Darren Bonaparte is a cultural historian from the Akwesasne First Nation. He is a frequent lecturer at schools, universities, museums, and historical sites in the United States and Canada. Darren has written three books, several articles, and the libretto for the McGill Chamber Orchestra’s Aboriginal Visions and Voices. He currently serves as the Director of the Tribal Historic Preservation Office of the Saint Regis Mohawk Tribe.

 

Wilderness for All: Wednesday, November 2 from 7 to 8 p.m.

This is a virtual event to take place on Zoom.

Today, in order to remain relevant, we must adapt and address the challenges and obstacles that stand in the way of promoting a more diverse and inclusive environment. This is especially true of a place like the Adirondack Park. There is an increasing recognition that a host of cultural, geographic, and economic barriers continue to undercut the Park’s democratic commitment to “the free use of all the people for their health and pleasure.” If the Adirondack community wishes to provide a wide range of opportunities to all visitors– including those marginalized by physical disabilities, economic burdens, or legacies of exclusion–Park managers, stakeholders, and private sector partners could learn from individuals and organizations working at the grass-roots to open Adirondack wilderness to traditionally underrepresented groups. The panelists featured in this roundtable discussion have spent considerable time and energy bridging the access and equity gap, connecting Black and Indigenous youth, among others, with an environmental and cultural heritage that should transcend cultural, racial, and economic boundaries. Benita Law-Diao, Annie Cree, and Stephanie Morningstar will share their personal journey with the Adirondacks and discuss opportunities to move forward in a more positive direction.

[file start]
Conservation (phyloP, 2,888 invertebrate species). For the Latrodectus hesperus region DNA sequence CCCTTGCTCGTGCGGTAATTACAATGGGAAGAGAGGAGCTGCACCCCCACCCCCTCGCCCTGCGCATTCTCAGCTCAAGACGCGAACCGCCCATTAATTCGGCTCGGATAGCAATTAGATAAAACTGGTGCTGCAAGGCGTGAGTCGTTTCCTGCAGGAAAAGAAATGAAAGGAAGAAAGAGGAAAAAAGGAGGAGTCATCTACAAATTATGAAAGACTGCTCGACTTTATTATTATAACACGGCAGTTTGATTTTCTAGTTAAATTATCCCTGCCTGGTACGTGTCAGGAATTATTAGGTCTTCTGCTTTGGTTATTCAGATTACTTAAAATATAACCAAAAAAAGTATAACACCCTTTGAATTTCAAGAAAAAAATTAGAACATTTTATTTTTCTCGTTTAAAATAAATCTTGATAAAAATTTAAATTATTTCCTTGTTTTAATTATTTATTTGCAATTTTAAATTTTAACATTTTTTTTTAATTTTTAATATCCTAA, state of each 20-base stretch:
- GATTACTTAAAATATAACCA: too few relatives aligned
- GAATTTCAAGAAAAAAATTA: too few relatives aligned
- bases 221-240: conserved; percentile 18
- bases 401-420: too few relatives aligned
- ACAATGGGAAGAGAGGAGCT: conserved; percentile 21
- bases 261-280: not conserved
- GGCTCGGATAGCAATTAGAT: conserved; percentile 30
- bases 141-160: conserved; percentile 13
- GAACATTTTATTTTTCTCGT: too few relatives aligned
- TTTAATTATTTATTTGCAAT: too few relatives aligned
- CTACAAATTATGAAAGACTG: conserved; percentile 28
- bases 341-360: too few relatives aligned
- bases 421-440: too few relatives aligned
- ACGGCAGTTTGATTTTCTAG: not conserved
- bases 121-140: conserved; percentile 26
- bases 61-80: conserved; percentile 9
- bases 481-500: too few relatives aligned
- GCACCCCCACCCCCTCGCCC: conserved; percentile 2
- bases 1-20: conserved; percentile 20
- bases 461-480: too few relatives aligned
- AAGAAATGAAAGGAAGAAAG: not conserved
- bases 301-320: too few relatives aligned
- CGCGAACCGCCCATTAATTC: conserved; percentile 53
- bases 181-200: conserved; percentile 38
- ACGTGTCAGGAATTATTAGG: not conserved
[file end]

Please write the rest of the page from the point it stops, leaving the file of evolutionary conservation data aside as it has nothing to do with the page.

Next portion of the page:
Register for the Zoom event here. 

About The Speakers:

Benita Law-Diao is a NYS Licensed Public Health Nutritionist/Dietitian. She served 32 years with the NYS Department of Health. During her career she was a Public Health Nutritionist, Contract Manager, and Program Research Specialist. Throughout her life Ms. Law-Diao has held a strong passion for the environment and sustainable living. For five consecutive years, she and her co-workers rode bicycles across New York State to market the re-opening of the Erie Canal and increase public awareness of this world class recreational asset. As a past President of the Hudson-Mohawk Council and a National Board Member of Hostelling International USA, she led efforts to encourage more people of color to participate in travel and recreation. Ms. Law-Diao is the Outdoor Afro Leader for Albany and Upstate New York. She advises Eagle Island Camp in Saranac Lake. She is also a member of the Albany Riverfront Collaborative and works to forge robust civic partnerships necessary to nurture a river-connected and sustaining community with a vibrant and interdependent economy, culture and landscape. As a Cornell Cooperative Extension Albany County Master Gardener, she works with the community on a variety of sustainable agriculture and beautification projects. In May 2022, Ms. Law-Diao was appointed to the Adirondack Park Agency, the first African-American to serve on the board.

Stephanie Morningstar is Mohawk, Oneida, and mixed European descent. She is an herbalist, soil and seed steward, scholar, student, and Earth Worker dedicated to decolonizing and liberating minds, hearts, and land- one plant, person, ecosystem, and non-human being at a time. Stephanie is the Executive Director of the Northeast Farmers of Color Land Trust, an organization dedicated to advancing land access for BIPOC land stewards of color. Stephanie tends medicines at Sky World Apothecary & Farm; and teaches about the wonders of plant medicine at Seed, Soil, + Spirit School. Stephanie’s theory of change is rooted in community-driven, self-determined solutions created by BIPOC communities for BIPOC communities. She carries with her over a decade of Indigenous community-driven systems change work in healthcare, legal, herbal, agricultural, land access, and academic research spaces where she cut her teeth on speaking Truth to Power. Her work advancing sovereignty in institutional spaces with and for Indigenous communities has resulted in mandating Indigenous Cultural Safety training to service providers; Indigenous Dispute Transformation frameworks; and meaningful and ethical Indigenous-driven research in climate change.